Monday, September 2, 2013

Do You Know Who ELSE Used Chemical Weapons, John Kerry?

Yesterday, John Kerry did his Sunday morning war propaganda tour, appearing on the Sunday shows to beat the war drums with a largely deferential press.

When American politicians are trying to build public sentiment for war, few things can be as shameless as Hitler references. But, of course, our politicians are often shameless by nature.

Here's John Kerry on Meet the Press:
Well, the case remains the same, David. The President of the United States has made his decision. His decision is to take military action in response to this outrageous attack. There's a front against the decency and sensibilities of the world.

Bashar al-Assad now joins the list of Adolph Hitler and Saddam Hussein have used these weapons in time of war. This is of great consequence to Israel, to Jordan, to Turkey, to the region, and to all of us who care about enforcing the international norm with respect to chemical weapons.
Yes, it is true that Hitler used chemical weapons in war. However, Kerry is not citing Hitler as a mere statement of fact. Had he wanted to do so, he could have cataloged the various uses of chemical weapons in modern history. However, the emphasis is not on the factual content, but rather the emotional content. Kerry is, in other words, trying to say "Assad is a new Hitler." And such references are almost always hyperbole. Assad--although a brutal dictator by all means--has not expressed plans to invade the surrounding countries in the Middle East--violating their sovereignty, occupying their territory, sending their people to forced labor camps, and aiming for a continent-wide campaign of genocide.

But going back to the more focused question of chemical weapons, do you know who ELSE used chemical weapons during war, John Kerry?
The controversy has raged for 12 months. Ever since last November, when US forces battled to clear Fallujah of insurgents, there have been repeated claims that troops used "unusual" weapons in the assault that all but flattened the Iraqi city. Specifically, controversy has focussed on white phosphorus shells (WP) - an incendiary weapon usually used to obscure troop movements but which can equally be deployed as an offensive weapon against an enemy. The use of such incendiary weapons against civilian targets is banned by international treaty.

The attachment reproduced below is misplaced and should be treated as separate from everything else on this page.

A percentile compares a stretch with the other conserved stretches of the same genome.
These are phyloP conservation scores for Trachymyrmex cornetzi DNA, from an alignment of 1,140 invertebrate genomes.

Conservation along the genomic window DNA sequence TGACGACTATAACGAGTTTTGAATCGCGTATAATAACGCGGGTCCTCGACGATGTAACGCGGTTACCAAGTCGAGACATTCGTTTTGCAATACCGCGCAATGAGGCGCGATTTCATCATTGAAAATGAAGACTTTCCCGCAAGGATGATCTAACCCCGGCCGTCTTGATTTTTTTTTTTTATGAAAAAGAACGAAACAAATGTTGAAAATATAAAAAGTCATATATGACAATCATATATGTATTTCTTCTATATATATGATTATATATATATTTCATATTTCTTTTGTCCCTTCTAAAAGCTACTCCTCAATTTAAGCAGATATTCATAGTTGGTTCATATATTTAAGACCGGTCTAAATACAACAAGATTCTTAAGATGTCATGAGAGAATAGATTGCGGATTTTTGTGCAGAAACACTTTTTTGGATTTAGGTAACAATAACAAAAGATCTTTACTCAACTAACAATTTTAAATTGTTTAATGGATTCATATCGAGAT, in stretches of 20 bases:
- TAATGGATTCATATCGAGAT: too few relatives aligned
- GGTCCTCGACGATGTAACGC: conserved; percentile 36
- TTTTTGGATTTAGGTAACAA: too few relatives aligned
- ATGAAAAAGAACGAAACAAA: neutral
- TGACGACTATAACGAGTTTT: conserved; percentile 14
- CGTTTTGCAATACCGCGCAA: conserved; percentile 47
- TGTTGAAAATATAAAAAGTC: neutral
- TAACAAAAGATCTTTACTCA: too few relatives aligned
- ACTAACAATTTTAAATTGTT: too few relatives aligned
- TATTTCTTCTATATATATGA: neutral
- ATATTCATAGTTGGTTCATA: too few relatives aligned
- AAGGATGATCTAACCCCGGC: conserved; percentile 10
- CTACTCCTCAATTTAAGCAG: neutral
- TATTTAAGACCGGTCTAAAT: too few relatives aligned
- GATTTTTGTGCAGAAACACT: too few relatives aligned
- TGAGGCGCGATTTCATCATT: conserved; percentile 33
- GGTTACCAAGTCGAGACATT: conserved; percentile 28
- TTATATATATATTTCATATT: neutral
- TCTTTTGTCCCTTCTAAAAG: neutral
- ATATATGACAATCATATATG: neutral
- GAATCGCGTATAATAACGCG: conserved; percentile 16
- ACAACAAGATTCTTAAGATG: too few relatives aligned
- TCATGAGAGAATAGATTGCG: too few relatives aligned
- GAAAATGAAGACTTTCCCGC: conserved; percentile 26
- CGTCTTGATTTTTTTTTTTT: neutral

The debate was reignited last week when an Italian documentary claimed Iraqi civilians - including women and children - had been killed by terrible burns caused by WP. The documentary, Fallujah: the Hidden Massacre, by the state broadcaster RAI, cited one Fallujah human-rights campaigner who reported how residents told how "a rain of fire fell on the city". Yesterday, demonstrators organised by the Italian communist newspaper, Liberazione, protested outside the US Embassy in Rome. Today, another protest is planned for the US Consulate in Milan. "The 'war on terrorism' is terrorism," one of the newspaper's commentators declared.

The claims contained in the RAI documentary have met with a strident official response from the US, as well as from right-wing commentators and bloggers who have questioned the film's evidence and sought to undermine its central allegations.